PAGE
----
They said, “Ed, you know the money you have been saving for that rod and reel? You, after you call and apologize, will go along with us to the birdbath store, and buy her another cement birdbath.” I have visions, still, of carrying my piggy bank money, and putting it onto the counter and saying, “One birdbath, please.” It was terrible. But that is discernment, wouldn’t you agree?
You see, discipline is not an option. Instruction is not an option. We are to do it. A couple of years ago I came up with an acrostic. I would ask myself what the deal was with any particular situation. So I took the word deal, made an acrostic of it. It helped me and I hope it will help you.
D stands for discern. We need discernment. We have got to be praying for an extra measure of discernment. We have got to have discernment to line off the field and then have the discernment to discipline our children in an age-appropriate fashion. I was thinking about my childhood and tried to remember the best act of discipline that was used with me. I will never forget it. I was in elementary school and one of our neighbors had a big old, hulking cement birdbath. I used to watch the birds come and go.
And he related these people to a car battery. I thought it was a brilliant illustration.
He said some people are just drainers; they just drain your battery dry. After you’re with them for like 30 minutes, you have nothing left. You’re like, “Oh, man, I want to stay away from him, I want to stay away from her. They drain the fool out of me.”
Jesus had some of those relationships in his life. We don’t have time to study it all, but he did.
Now the second type of relationships related to the car battery would be the neutral relationships. The neutral relationships would be those that are kind of even. There’s some drainage on your part and other person’s part, yet you feel kind of neutral when you leave the interchange or when you leave the golf course or leave the shopping spree or whatever you’re doing. You walk away saying, “Okay, I feel all right.” That’s just kind of a neutral person.
The third type of relationship is the one that so often we neglect, especially those of us who are in the ministry or who are in the people business. I’m talking about teachers and coaches and doctors and attorneys and so forth. The third one is the replenishing relationship.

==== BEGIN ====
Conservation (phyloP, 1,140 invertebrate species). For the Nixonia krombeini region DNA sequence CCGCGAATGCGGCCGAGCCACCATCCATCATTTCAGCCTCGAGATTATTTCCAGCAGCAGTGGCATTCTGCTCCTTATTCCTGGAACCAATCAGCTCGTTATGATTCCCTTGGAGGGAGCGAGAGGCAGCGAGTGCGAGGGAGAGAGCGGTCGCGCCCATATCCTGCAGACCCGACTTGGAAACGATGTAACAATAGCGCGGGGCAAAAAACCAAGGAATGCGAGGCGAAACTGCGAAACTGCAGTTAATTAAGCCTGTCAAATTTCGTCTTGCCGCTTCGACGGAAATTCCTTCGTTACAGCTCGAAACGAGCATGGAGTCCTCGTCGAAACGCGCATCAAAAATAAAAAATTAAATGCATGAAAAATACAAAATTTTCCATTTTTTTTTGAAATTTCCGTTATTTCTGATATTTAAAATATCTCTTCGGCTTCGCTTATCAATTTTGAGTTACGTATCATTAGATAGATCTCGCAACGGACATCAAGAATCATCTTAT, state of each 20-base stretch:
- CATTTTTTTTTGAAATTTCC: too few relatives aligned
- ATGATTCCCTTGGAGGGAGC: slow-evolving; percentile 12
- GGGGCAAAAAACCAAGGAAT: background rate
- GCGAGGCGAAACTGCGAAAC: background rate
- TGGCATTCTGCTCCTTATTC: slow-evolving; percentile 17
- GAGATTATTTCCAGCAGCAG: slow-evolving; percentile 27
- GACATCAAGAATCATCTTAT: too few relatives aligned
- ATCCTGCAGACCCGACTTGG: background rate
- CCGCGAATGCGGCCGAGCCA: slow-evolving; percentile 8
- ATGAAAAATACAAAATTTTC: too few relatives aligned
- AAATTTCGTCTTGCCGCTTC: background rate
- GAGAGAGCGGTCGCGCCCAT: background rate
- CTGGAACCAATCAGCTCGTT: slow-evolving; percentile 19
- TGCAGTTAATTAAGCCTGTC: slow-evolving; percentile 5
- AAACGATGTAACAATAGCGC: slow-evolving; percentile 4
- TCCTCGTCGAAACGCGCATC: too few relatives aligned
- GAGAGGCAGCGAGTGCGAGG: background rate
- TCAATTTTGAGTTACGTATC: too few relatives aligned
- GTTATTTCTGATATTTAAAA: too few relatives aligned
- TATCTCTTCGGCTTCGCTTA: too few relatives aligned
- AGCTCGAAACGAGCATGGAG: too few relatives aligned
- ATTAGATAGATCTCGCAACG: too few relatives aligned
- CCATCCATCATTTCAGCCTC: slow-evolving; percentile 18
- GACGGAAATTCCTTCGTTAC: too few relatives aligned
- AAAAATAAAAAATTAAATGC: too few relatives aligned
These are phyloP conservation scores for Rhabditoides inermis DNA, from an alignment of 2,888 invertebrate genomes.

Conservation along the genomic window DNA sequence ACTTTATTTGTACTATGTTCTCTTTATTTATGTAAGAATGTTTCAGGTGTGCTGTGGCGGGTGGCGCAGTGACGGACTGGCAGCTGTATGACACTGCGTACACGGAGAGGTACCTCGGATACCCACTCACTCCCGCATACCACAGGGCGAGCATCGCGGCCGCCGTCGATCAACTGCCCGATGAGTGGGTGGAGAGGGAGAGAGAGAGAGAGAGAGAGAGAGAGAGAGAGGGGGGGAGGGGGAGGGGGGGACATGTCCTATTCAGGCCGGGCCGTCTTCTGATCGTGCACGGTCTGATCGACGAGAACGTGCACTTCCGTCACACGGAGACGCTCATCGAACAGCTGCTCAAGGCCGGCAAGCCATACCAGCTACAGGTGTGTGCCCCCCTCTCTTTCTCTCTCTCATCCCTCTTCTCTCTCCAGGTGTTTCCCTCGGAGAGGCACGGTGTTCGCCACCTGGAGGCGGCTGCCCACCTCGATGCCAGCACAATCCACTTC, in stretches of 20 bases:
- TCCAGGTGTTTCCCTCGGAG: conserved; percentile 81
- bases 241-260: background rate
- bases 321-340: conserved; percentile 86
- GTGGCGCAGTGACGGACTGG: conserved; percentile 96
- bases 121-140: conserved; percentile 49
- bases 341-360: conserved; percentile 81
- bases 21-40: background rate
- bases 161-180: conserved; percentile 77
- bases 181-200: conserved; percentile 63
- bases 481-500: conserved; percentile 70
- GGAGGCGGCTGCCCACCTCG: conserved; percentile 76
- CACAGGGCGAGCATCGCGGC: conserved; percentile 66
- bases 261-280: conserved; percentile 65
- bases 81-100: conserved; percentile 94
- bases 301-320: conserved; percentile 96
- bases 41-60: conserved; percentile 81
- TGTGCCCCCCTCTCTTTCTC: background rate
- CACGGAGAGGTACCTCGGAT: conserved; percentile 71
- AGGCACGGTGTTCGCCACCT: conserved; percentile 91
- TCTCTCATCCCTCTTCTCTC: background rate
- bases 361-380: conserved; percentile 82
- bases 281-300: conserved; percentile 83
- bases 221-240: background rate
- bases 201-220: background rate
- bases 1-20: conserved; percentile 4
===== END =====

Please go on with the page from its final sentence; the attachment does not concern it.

[Ed walks over to a friend of his in the audience…]
When I’m with Ray, we click. Ray replenishes me. And when we’re hanging out together maybe we’re having espresso together, or eating sushi together, or fly fishing together, or just hanging out together—all of a sudden I look at my watch and think, “It’s 1 a.m.!” That is a replenishing relationship.
In the Bible, when people publicly profess their faith, it was through baptism. Now I’m all for public invitations, we do that sometimes, but I just want to throw that in. The Lord is my banner. Is, is, is the Lord your banner? Is the Lord your victory? Too many Christian’s walk around like, man, you know I’m all defeated and down, depressed, and all this, and they speak whinnies (Ed gestures crying spell and audience laughs). Hey, I read the last page, we win! (audience laughter and clapping) And that should be a quality of a Christ follower. The Lord is my banner. He’s my victory. He’s my victory. That’s powerful stuff. What are you fighting right now? I know you’re not fighting the Amalekites. I know that. I’m not fighting them either. But we’re all in war. What do we, what do we fighting? Maybe the greed-ites, the self-ites, the sex-ites, the career-ites, what are we fighting? Who are we fighting?
Jesus had his nailed pierced hands stretched out over our valley and he is praying, the Bible says, on our behalf. Even the words we cannot articulate to God, Christ is our intercessor. He is our high priest. That’s why we don’t have to go through a priest or a pastor to get to God. It’s the priesthood of the believer. That’s why I pray, “in Jesus name. Amen.” I get to God through Christ, any time, any where, 24/7. I can do a microwave prayer or a slow marinate type prayer, just any where I am. God is your victory, he’s my victory. Jesus is praying on your behalf and my behalf. He’s gonna give us the victory. Let’s act like it. Lets don’t act defeated because we’re not. Meet Jehovah Nissi.